9 Comments

Summary:

Nokia’s Lumia smartphone line is expected to launch in China on March 28. China Unicom, China Telecom and China Mobile will all reportedly sell Nokia Lumia handsets; combined, these three operators have nearly 1 billion subscribers; a huge opportunity both for Nokia and for Microsoft.

Lumia feature

Nokia is expected to launch its Lumia smartphone line in China on March 28, according to multiple reports. DigiTimes says that China Unicom, China Telecom and China Mobile will all sell Nokia Lumia handsets; combined, these three operators have nearly 1 billion subscribers. That’s a huge opportunity both for Nokia and for Microsoft, which developed the Windows Phone platform Nokia now uses on new smartphones.

DigiTimes says its information has come from industry sources, but its report follows a similar one from Tech In Asia. Nokia CEO, Stephen Elop, told a Chinese news agency that the first Lumia phone would be available on the 28th of this month. Elop didn’t provide any details of which model or models would be available at that time. However, the Lumia 800 and 719C were reviewed and approved for sale in China by the country’s telecom inspection unit, according to Tech In Asia.

Although there hasn’t been an official Lumia launch date provided, it shouldn’t surprise that Nokia will be pushing its product hard in China. As noted yesterday, China is expected to supplant the U.S. as the world leader in smartphone shipments by the end of this year. India and Brazil, too, are moving up the list as mobile broadband infrastructure matures. Given Nokia’s broad global distribution and worldwide brand recognition, I’d expect Lumia handsets to find their way to those countries soon as well.

Launching relatively low-cost but highly capable smartphones in populous countries could be a boon to Nokia, which has faced sales declines and increased competition from the iPhone and Android handsets. But it could bring even more benefit to Microsoft. The company has tried to start over with its mobile platform, launching the first Windows Phone devices in 2010, but hasn’t yet gained much of a foothold in the smartphone market.

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  1. I’m counting on Nokia and Msft to kick some smart into phones. Now let’s make me rich in 3 years! Waiting for Nokia tablet in Petaluma, CA

  2. Luke Tomasello Friday, March 16, 2012

    We all want to see Nokia phones running on China Mobile, but I’ve seen no credible evidence to support that. What “industry sources”?

    I think without and credible evidence, an article such as this is a tad premature.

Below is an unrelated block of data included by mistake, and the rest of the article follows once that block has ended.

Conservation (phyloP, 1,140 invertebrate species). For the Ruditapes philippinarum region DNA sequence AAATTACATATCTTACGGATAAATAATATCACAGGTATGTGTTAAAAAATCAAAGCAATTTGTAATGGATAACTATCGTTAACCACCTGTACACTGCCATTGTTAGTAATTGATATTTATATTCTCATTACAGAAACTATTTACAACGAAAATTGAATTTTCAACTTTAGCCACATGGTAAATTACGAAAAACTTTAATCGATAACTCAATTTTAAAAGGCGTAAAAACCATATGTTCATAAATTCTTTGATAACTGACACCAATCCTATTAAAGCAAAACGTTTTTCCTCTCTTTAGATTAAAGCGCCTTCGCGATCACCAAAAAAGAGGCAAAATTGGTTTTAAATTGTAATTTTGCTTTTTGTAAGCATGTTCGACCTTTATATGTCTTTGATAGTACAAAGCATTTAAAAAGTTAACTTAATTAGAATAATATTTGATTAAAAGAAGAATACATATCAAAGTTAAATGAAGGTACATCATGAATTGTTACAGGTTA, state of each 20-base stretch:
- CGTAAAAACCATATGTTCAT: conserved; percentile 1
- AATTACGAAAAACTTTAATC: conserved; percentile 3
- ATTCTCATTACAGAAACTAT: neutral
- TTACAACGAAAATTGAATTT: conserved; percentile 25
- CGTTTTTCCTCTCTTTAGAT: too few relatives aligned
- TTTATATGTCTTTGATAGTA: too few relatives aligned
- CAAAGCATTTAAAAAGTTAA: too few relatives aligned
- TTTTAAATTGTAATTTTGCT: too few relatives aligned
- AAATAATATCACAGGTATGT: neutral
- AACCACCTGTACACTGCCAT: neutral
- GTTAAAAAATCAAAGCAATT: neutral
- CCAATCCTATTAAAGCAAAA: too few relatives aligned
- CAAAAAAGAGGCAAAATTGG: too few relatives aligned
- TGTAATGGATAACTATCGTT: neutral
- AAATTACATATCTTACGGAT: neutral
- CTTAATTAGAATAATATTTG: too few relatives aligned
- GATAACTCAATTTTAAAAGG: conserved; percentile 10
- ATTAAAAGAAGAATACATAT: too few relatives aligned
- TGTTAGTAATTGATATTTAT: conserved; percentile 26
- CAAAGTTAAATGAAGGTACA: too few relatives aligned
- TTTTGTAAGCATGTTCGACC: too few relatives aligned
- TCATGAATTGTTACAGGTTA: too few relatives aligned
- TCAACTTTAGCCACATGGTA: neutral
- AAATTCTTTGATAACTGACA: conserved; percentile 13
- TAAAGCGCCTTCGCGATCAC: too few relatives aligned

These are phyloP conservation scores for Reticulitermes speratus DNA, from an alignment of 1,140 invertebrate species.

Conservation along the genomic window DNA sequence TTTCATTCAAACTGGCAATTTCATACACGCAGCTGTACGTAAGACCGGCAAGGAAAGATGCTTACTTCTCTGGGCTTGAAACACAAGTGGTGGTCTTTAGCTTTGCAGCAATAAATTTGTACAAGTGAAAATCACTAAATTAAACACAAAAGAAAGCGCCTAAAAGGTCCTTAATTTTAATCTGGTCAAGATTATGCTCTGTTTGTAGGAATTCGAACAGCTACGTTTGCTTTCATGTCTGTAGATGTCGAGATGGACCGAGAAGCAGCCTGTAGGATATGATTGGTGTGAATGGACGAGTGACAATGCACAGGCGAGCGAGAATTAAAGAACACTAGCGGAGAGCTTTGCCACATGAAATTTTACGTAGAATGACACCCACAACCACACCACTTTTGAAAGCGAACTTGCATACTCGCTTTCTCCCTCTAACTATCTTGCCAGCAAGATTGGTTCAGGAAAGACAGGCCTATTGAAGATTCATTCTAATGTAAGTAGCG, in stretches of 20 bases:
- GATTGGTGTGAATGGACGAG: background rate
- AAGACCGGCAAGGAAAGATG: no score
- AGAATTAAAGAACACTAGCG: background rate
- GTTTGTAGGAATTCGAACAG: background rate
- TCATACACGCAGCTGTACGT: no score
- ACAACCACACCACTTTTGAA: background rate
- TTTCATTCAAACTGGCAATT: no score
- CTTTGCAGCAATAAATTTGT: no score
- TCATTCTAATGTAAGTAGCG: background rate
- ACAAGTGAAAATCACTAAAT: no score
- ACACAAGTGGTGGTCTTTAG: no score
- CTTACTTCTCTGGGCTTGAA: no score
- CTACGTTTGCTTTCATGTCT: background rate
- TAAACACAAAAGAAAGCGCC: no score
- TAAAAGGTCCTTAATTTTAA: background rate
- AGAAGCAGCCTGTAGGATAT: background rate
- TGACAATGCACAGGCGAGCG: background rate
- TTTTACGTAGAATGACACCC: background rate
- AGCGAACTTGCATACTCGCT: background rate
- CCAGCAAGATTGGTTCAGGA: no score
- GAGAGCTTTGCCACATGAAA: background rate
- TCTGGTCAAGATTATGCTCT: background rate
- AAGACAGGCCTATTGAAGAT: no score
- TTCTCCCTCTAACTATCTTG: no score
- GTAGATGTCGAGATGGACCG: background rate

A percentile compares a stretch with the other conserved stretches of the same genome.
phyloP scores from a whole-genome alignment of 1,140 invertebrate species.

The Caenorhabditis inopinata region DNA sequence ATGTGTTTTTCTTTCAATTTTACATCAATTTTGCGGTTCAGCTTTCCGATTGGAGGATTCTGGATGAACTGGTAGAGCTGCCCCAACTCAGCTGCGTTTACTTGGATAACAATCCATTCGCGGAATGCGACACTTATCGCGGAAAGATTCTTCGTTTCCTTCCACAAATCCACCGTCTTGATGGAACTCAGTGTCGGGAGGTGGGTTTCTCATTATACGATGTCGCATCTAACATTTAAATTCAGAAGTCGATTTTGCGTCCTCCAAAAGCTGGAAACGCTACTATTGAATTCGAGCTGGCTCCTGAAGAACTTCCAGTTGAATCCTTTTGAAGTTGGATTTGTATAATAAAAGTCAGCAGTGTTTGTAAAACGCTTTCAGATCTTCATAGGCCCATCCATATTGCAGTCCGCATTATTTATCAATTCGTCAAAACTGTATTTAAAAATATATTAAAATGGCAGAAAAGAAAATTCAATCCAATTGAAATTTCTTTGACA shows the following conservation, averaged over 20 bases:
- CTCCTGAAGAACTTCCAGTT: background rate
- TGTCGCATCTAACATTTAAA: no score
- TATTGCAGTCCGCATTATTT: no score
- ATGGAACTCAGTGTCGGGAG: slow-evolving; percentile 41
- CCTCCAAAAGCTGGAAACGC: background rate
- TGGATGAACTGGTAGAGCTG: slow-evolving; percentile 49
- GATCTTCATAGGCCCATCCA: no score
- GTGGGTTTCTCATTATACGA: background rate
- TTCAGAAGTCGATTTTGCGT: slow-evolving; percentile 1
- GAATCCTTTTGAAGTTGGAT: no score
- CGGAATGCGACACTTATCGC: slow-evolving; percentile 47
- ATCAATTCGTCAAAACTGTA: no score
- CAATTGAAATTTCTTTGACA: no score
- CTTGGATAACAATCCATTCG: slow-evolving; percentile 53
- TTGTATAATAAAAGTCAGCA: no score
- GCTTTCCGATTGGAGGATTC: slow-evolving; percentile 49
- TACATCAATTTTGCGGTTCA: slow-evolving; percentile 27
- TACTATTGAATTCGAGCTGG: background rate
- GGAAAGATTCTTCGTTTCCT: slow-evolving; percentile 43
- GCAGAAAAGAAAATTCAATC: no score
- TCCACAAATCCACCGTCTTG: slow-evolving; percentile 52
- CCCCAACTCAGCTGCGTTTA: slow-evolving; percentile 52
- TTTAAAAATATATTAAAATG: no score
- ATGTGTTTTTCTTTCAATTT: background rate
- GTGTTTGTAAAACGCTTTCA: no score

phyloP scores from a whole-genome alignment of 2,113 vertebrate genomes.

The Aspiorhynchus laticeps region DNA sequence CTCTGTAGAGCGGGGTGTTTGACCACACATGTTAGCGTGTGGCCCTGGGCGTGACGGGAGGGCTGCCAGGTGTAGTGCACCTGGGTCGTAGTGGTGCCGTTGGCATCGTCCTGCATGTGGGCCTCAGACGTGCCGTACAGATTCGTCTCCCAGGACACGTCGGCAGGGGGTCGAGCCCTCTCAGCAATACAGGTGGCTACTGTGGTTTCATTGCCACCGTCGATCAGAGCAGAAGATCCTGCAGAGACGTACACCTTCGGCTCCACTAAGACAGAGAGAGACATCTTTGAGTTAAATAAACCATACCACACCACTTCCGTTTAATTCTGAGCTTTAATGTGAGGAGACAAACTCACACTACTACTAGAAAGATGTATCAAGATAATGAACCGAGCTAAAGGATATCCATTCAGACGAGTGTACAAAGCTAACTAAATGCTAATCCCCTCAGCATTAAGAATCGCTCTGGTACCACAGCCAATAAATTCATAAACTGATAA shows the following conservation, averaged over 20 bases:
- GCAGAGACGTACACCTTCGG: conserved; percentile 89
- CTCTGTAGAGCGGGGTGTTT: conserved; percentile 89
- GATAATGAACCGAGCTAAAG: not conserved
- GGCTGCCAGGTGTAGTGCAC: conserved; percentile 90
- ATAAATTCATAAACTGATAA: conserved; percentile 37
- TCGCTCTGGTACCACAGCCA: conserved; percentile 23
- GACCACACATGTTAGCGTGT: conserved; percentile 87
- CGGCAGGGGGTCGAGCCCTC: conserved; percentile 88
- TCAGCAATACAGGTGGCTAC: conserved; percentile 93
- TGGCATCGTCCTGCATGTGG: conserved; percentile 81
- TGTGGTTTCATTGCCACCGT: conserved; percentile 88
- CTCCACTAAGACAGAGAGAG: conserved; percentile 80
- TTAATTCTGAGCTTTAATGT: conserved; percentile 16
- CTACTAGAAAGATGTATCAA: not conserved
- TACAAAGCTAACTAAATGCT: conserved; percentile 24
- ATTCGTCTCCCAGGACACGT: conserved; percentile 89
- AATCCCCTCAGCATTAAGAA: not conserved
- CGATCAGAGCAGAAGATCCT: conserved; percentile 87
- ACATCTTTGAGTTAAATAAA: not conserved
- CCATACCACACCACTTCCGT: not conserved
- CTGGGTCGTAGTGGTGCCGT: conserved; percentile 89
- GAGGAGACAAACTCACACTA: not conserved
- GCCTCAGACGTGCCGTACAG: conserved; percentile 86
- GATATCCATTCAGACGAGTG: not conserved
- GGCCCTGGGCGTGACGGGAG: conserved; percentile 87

1. I agree, the only thing we have is the digitimes article. We’ll find out on the 28th, Nokia has been talking about TD-SCDMA for a while, and it may explain (partly) why they were so slow fixing the Lumia 800 firmware issues.

  3. Roger McNamee at Elevation Partners says he has no hope for Windows Phone.

    1. In that case, it’s sure to be a hit! ;)

  4. It proves the smaller screened, inexpensive and rugged designs will enable these markets to expand very quickly.

  5. “India and Brazil, too, are moving up the list as
    mobile broadband infrastructure matures.
    Given Nokia’s broad global distribution and
    worldwide brand recognition, I’d expect Lumia
    handsets to find their way to those countries
    soon as well.”
    The Lumia 800 & 710 have been available in India for months now, btw

  6. David McCormack Tuesday, March 20, 2012

    I borrowed a Windows Phone 7.5 device from work for the weekend and used it as my primary smartphone during this time (it was a 3-day holiday weekend here thanks to St Patrick!). I was very, very impressed. Fast and fluid. Uncluttered. Fun, even! The whole “platform X has ten zillion apps and platform Y only has ten thousand apps” argument really doesn’t cut it with me. The best smartphone for me is the one that allows me to do my 95% tasks as painlessly and quickly as possible. After that…meh! Although I’m a professional Android developer, my personal Android device is out of contract in a few weeks time. Until a couple of days ago, the Galaxy S3 would have been the obvious next device for me. But after a dirty weekend with WP7, the Lumia 900 is looking very tempting.

    1. David, your experience is one I’ve heard time and again. Those that don’t even try Windows Phone are simply writing it off while many who do actually find it to be pretty solid. Microsoft is fighting the stigma of its Windows Mobile efforts here I think and needs to get people to try the devices.

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